Back in 2012, or a little earlier, I began to really worry about the independence referendum. I started commenting on some of the articles in the Daily Telegraph. I tried various ways of writing, but it didn’t matter what I did. These comment threads were already dominated by nationalists. Everywhere I went was the same. Someone would write an article and within a very short time word would go out and the whole page would be dominated by independence supporters. This is what worried me. Where were our guys? The nationalists had a never ending supply of people ready to fight online. While for the most part we got on with our lives as if there were no threat to our country.

I started writing blogs, but didn’t really understand what I was doing. Almost literally no-one read what I was writing. My reader statistics were not significant. It turned out sometime later that Google wasn’t even aware of my existence. So I learned that lesson and began reading up on what was necessary to promote my writing. I was reluctant to join Twitter. Like everyone else I said something like “How can you write anything significant in 140 characters?” I thought Facebook was for teenagers. I didn’t really get social media. I still don’t.

For the first year or so on Twitter, I would only tweet about my blog. I had about 100 followers. The number of people who read what I wrote depended quite literally on whether someone with a lot of followers retweeted me or not. I get a bit embarrassed being pushy so I set myself a sort of rule. I would tweet about my blog maybe four times. If people retweeted, I would get a hundred or so readers, if they didn’t, I’d get next to none. It’s frustrating writing and not being read. It takes a lot of effort to write a blog every week. The only thing that makes it worthwhile is that other people take the trouble to read. I learned to be so grateful to the people who did retweet me. I received encouragement too. People were kind enough to leave comments or tweet about my blog unasked. I learned patience too. When you write, you must build an audience. If you write well, people will come back to read again. Some of my early blogs were ill-thought out and poorly written. I learned to write better. Now that I’m moving into writing fiction I’m still learning. That’s what’s great about writing, trying to get across ideas clearly in such a way that people want to continue reading.

With a few months to go until the referendum I changed tactics. I still wrote blogs, but I tweeted much, much more. There’s a technique for writing on Twitter. There are tweets that work and there are those that don’t. It really helped my style to be limited to these little aphorisms. As the campaign grew in intensity I gained followers just as I began to follow more. Anyone sensible who retweets or comments gets a follow. Once I got to two or three thousand followers I found it impossible to read more than a random fraction of tweets. Now I only really read my timeline. What I learned was don’t get into long futile arguments with people who won’t change their mind. Now I respond once or twice and move on. Long threads with strings of names and hardly any room to comment are without purpose.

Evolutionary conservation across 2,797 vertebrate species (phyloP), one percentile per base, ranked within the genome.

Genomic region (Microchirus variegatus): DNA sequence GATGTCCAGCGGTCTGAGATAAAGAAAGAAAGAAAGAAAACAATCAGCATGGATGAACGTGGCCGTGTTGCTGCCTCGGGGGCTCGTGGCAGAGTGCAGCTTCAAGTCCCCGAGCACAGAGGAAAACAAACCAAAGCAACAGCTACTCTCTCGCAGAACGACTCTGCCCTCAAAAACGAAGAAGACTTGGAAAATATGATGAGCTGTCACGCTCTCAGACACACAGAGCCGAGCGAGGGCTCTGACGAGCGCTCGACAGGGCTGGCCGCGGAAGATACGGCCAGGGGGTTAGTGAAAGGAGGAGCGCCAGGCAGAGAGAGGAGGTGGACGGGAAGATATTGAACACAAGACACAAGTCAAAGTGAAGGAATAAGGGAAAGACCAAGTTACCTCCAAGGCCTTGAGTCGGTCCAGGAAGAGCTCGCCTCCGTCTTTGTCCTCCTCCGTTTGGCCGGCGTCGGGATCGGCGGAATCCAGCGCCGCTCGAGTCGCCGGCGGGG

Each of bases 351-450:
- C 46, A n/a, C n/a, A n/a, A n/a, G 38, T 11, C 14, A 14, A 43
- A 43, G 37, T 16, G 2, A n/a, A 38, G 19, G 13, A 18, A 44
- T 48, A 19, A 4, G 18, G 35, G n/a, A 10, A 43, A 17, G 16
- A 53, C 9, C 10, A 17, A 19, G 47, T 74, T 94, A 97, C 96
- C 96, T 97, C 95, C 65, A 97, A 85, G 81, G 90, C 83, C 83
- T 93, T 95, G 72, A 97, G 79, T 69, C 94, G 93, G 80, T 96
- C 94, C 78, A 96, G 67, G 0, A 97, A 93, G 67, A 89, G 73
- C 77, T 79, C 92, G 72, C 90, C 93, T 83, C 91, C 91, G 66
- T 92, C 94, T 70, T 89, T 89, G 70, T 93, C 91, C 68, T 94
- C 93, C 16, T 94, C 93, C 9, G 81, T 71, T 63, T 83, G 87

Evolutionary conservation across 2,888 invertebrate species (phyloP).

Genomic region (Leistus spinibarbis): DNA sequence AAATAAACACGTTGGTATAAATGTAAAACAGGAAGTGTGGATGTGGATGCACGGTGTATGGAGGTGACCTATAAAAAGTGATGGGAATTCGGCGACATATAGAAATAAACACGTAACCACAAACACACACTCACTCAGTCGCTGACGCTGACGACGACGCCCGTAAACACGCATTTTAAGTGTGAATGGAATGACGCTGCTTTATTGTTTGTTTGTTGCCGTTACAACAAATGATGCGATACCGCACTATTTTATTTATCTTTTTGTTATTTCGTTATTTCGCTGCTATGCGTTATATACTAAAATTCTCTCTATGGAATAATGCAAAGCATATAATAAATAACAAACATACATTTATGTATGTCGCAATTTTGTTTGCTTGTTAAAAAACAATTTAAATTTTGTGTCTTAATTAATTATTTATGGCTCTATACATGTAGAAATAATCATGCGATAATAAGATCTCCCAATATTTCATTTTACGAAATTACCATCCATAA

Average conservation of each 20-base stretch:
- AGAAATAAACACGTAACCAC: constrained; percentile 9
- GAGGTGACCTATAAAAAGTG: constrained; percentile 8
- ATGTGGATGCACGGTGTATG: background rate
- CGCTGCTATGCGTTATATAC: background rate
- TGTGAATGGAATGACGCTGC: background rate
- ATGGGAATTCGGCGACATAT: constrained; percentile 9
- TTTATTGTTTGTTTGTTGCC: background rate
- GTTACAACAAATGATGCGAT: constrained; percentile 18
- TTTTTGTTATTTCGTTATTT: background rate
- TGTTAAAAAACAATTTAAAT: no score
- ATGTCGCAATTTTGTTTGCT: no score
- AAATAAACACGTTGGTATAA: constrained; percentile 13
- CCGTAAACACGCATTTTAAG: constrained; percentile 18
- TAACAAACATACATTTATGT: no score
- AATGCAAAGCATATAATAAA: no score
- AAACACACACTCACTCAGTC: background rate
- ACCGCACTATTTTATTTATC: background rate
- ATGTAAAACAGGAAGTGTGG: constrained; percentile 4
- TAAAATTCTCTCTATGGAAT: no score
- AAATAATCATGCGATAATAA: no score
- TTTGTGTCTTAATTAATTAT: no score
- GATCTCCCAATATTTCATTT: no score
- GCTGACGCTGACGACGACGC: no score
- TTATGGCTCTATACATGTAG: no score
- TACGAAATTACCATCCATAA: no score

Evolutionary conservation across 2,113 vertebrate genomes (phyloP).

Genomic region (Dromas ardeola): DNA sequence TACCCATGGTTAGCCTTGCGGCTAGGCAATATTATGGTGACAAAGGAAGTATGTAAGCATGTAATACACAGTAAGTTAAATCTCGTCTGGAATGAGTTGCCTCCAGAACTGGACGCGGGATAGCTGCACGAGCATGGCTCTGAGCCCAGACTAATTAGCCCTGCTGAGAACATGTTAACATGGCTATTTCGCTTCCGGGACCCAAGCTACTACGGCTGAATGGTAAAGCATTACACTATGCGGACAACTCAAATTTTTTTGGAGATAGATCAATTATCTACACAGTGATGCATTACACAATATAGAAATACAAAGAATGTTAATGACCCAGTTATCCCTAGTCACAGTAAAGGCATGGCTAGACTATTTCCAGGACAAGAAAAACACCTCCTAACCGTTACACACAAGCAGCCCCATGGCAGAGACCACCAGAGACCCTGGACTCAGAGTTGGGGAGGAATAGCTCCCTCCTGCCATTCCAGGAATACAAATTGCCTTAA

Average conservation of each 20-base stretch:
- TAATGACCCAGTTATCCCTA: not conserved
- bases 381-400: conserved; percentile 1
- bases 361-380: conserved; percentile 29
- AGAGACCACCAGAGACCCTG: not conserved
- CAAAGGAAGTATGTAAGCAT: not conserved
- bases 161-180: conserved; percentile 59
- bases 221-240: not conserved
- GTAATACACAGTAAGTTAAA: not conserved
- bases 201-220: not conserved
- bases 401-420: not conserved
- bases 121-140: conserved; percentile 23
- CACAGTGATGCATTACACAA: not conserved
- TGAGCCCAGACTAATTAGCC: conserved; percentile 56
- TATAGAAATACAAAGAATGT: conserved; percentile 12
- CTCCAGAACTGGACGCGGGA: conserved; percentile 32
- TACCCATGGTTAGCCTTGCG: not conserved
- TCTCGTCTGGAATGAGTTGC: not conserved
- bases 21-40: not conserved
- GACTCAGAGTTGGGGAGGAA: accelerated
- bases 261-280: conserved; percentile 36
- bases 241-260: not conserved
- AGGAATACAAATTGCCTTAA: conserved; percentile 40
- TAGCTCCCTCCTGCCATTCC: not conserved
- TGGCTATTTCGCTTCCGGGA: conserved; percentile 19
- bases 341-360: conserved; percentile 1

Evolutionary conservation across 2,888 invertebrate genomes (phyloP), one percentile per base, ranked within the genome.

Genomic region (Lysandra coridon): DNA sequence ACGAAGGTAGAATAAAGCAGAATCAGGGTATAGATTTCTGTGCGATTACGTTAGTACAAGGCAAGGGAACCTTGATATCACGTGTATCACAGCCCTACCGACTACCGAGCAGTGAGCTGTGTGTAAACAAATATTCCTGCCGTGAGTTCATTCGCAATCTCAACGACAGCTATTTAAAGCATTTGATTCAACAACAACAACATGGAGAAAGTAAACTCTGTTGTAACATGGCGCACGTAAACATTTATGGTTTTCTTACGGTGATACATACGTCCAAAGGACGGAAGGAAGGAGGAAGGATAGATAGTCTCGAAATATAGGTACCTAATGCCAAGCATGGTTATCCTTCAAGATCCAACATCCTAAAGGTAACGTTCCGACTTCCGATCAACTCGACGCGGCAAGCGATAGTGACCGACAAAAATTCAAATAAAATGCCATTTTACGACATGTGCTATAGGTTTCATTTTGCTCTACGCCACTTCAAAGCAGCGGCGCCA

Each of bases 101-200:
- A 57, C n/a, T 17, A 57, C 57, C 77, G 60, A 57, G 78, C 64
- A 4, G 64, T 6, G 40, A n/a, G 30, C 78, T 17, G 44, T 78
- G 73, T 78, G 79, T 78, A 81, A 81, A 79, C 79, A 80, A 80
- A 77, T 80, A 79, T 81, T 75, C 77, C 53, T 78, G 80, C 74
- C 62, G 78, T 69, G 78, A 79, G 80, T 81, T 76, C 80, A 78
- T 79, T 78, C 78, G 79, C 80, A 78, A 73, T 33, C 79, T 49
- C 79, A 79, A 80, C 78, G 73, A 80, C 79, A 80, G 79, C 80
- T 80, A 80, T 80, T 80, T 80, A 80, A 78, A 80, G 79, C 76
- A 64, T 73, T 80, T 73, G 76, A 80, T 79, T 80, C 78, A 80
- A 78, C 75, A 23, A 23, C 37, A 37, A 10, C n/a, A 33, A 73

I’m still learning about social media and blogging, but I know we have to do things better. I honestly thought that the campaign would end one way or the other in September, but it hasn’t. We have another fight on our hands. It may be that this fight will last all of our lives. The Smith Commission could help things, especially if devolution is made more equal across the UK. On the other hand it may make matters worse. The nationalists just want to make little steps towards independence. Are we helping them or hindering them? Only time will tell. There’s nothing wrong with devolution as long as it is done coherently and as long as there is equally a movement to unify the country. Politicians should be accountable and the best way to make them so is to bring them as close to local people as possible. Above all we must be able to kick out those who do a poor job, which can only happen if we cease voting tribally. What we know already though is that the nationalists will only ever be happy with independence. Smith will not appease them. When did appeasement ever work? Where does that leave us? It leaves us with a task. We have to start campaigning again and we have to mobilise the pro UK majority. There is a majority.  Never forget we won in September.